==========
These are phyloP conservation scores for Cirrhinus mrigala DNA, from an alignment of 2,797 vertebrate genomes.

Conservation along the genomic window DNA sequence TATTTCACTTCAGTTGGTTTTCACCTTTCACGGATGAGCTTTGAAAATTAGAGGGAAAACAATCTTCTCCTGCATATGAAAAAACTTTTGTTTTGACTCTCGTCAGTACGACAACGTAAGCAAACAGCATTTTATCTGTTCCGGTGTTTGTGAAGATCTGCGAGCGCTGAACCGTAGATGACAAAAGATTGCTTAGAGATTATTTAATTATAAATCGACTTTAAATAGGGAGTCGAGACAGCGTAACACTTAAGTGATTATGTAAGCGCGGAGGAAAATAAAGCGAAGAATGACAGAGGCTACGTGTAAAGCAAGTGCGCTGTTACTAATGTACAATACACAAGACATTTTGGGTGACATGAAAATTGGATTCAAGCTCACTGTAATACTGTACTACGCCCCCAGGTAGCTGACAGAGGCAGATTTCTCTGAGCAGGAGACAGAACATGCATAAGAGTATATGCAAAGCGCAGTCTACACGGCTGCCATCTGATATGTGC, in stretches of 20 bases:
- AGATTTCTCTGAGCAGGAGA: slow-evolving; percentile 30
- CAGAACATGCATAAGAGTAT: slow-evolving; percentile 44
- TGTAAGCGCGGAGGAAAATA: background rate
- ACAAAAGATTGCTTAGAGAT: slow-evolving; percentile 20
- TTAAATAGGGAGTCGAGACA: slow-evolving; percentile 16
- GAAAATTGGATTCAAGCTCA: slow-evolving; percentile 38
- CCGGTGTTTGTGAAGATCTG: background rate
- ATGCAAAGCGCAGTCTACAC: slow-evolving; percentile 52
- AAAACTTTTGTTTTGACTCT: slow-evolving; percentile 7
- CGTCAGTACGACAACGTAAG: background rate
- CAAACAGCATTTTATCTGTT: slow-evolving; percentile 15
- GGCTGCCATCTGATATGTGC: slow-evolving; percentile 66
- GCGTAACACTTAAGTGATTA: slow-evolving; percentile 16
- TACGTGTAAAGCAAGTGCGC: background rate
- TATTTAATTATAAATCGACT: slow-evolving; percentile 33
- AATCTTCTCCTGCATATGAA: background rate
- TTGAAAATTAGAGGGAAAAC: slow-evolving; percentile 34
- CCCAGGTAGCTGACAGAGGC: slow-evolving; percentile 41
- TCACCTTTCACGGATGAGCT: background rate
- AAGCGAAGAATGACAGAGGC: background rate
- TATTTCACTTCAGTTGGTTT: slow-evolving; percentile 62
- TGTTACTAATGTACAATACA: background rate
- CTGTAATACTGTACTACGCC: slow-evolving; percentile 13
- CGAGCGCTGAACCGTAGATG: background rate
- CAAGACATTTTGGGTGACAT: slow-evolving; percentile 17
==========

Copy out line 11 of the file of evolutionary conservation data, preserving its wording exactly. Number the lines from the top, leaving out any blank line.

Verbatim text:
- AAAACTTTTGTTTTGACTCT: slow-evolving; percentile 7